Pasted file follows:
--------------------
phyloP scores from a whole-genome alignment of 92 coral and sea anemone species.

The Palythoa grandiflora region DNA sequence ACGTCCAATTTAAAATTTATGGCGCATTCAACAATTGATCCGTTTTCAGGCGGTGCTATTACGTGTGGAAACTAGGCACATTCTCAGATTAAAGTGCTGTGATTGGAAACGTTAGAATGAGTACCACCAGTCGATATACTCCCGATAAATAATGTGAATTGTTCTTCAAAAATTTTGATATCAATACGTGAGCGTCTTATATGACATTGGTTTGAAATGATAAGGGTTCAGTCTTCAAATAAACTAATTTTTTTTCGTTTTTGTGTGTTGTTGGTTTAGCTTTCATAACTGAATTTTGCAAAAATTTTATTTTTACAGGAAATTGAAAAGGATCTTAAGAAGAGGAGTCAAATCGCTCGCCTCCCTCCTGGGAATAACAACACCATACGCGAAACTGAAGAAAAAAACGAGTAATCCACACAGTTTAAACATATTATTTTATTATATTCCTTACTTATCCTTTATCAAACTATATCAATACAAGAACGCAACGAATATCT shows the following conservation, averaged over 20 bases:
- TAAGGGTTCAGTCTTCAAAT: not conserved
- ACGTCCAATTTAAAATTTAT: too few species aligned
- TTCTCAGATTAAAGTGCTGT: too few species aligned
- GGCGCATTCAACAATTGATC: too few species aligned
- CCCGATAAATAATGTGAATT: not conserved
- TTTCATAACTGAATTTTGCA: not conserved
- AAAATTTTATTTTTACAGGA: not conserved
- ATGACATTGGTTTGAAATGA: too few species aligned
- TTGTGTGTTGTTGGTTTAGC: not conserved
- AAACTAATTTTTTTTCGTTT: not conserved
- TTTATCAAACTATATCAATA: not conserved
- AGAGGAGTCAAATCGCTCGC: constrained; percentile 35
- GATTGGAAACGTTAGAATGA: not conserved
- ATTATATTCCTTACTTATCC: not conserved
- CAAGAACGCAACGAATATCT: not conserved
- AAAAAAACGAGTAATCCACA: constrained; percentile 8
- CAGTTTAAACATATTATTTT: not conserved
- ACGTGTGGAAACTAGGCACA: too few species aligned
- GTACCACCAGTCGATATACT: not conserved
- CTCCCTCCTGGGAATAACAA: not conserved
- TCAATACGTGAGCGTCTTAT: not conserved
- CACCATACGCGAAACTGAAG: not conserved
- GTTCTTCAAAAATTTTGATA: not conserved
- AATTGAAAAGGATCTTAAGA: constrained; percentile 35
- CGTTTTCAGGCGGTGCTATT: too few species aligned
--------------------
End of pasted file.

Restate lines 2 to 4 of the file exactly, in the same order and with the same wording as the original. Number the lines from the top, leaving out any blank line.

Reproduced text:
The Palythoa grandiflora region DNA sequence ACGTCCAATTTAAAATTTATGGCGCATTCAACAATTGATCCGTTTTCAGGCGGTGCTATTACGTGTGGAAACTAGGCACATTCTCAGATTAAAGTGCTGTGATTGGAAACGTTAGAATGAGTACCACCAGTCGATATACTCCCGATAAATAATGTGAATTGTTCTTCAAAAATTTTGATATCAATACGTGAGCGTCTTATATGACATTGGTTTGAAATGATAAGGGTTCAGTCTTCAAATAAACTAATTTTTTTTCGTTTTTGTGTGTTGTTGGTTTAGCTTTCATAACTGAATTTTGCAAAAATTTTATTTTTACAGGAAATTGAAAAGGATCTTAAGAAGAGGAGTCAAATCGCTCGCCTCCCTCCTGGGAATAACAACACCATACGCGAAACTGAAGAAAAAAACGAGTAATCCACACAGTTTAAACATATTATTTTATTATATTCCTTACTTATCCTTTATCAAACTATATCAATACAAGAACGCAACGAATATCT shows the following conservation, averaged over 20 bases:
- TAAGGGTTCAGTCTTCAAAT: not conserved
- ACGTCCAATTTAAAATTTAT: too few species aligned